Terence and Louise

There is one important decision still with the Solicitor General’s office. That is whether to proceed against the women who distributed the pamphlet on the Louise Nicholas case which revealed information the High Court had suppressed. Will charges for contempt of court be brought? It’s not easy, legally or politically.

If the women are prosecuted it might look like the forces of the state lining up against decent people who only want the truth to be told and for “justice” (their version anyway) to be done in the case. That’s not a good look for the government. On the other hand if there is no prosecution, it’s could be a signal that it’s alright to flout the law if there’s strong public sentiment about the matter at hand. That could prejudice trials in future. Not a good outcome.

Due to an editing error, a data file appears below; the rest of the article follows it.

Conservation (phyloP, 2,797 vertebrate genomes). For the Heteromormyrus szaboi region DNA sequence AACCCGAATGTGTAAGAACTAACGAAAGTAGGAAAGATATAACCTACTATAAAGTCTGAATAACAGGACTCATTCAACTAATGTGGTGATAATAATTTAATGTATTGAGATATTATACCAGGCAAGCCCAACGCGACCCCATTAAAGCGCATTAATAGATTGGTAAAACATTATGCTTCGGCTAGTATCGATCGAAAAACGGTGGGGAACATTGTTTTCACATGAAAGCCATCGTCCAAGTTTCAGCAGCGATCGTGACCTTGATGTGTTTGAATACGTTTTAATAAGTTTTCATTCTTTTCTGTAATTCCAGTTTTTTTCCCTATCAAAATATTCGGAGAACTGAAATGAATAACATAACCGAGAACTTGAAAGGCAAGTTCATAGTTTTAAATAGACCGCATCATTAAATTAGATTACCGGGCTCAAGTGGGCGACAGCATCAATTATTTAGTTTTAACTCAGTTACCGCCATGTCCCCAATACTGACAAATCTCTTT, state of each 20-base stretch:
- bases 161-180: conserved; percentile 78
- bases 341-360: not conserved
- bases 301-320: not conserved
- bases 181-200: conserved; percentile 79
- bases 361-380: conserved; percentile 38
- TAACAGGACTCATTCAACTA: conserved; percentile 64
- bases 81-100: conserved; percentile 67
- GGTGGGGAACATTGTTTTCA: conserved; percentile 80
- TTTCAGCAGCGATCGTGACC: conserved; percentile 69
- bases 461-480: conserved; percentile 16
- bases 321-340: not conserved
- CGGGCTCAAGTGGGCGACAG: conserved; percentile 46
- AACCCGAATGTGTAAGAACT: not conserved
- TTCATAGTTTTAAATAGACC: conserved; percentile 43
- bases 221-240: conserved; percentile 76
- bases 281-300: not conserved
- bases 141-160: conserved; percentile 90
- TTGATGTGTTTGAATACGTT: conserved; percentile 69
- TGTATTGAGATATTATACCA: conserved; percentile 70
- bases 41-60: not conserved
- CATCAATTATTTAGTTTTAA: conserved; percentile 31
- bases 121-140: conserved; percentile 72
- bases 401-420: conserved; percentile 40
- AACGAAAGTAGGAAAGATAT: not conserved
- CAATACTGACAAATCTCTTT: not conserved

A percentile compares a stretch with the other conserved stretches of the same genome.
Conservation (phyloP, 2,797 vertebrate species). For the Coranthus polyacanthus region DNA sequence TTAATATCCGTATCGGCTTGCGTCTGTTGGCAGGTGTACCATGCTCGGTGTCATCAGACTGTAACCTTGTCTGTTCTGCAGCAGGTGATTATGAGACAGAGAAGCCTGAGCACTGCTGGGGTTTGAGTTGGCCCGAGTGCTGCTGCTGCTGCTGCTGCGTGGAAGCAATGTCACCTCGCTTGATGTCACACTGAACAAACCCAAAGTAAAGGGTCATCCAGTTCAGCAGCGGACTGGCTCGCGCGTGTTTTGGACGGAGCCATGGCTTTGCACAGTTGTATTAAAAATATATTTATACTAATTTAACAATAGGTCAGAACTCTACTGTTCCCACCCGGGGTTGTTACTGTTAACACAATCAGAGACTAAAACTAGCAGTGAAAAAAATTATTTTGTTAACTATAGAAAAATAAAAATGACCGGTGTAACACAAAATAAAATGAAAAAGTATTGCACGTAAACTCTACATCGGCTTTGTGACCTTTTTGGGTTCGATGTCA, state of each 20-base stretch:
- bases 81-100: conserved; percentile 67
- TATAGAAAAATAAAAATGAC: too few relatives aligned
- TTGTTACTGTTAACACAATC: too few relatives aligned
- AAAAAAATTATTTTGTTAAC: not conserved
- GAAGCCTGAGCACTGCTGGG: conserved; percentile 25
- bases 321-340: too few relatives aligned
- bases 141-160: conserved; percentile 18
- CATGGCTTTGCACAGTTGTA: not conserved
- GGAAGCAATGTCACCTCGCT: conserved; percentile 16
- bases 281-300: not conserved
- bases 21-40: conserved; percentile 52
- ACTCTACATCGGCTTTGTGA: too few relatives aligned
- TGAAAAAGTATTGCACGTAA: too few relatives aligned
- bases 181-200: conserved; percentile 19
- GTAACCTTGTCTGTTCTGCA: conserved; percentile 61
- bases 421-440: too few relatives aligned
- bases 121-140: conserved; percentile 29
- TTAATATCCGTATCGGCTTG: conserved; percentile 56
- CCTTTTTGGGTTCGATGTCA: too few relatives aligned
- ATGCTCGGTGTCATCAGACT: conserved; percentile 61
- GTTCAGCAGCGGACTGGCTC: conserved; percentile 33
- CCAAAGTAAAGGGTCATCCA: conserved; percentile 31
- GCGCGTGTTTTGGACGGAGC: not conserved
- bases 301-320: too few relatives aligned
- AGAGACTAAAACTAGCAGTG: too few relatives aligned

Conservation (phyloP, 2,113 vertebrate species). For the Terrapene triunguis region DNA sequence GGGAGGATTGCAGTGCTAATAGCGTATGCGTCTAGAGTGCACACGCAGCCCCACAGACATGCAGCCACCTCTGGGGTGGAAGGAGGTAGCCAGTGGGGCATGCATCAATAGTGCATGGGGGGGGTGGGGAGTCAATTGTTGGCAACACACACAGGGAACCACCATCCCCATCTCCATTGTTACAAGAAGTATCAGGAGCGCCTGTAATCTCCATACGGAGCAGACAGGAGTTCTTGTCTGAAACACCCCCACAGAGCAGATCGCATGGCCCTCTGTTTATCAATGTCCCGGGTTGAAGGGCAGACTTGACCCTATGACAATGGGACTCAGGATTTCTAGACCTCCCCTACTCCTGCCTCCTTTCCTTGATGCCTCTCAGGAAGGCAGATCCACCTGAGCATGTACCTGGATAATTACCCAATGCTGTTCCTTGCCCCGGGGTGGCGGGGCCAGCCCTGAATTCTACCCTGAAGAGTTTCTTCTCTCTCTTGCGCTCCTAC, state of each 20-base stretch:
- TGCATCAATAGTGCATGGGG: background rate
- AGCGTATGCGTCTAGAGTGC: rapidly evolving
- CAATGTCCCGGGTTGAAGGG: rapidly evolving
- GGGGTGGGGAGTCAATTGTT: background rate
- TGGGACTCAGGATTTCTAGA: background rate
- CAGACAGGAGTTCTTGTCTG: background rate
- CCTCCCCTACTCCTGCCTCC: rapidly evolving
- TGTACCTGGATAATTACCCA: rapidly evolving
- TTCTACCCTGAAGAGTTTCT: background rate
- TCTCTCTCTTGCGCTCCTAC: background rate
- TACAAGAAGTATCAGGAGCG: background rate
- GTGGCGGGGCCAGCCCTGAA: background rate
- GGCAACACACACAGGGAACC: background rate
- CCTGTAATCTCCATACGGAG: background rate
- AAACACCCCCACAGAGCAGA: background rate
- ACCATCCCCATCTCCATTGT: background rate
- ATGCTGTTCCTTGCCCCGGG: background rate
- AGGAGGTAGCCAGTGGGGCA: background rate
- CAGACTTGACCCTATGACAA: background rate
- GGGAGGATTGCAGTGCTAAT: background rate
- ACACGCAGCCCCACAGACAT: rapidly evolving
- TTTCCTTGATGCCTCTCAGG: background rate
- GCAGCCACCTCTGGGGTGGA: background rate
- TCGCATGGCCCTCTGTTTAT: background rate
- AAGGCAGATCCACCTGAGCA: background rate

So what will happen? I don’t know, but it is just possible that Mr Arnold’s elevation to the bench means that this is a decision he won’t have to make after all. How convenient all round.

NBR backs Labour – shock, horror

Now this is news. The NBR, a self confessed bastion of free enterprise, opposed to regulation and intervention has endorsed the Labour led Government’s decision to take the knife to Telecom. Its editorial last week praised the government for its decision. Earlier the paper had run articles highly critical of Telecom.

It is worth remembering that when Telecom was sold in 1990, there were a few voices, not many admittedly, who criticised the move because the network was sold intact, and that was a natural monopoly. And Telecom has assiduously defended its ownership and use of that monopoly ever since. It was the major source of its profits.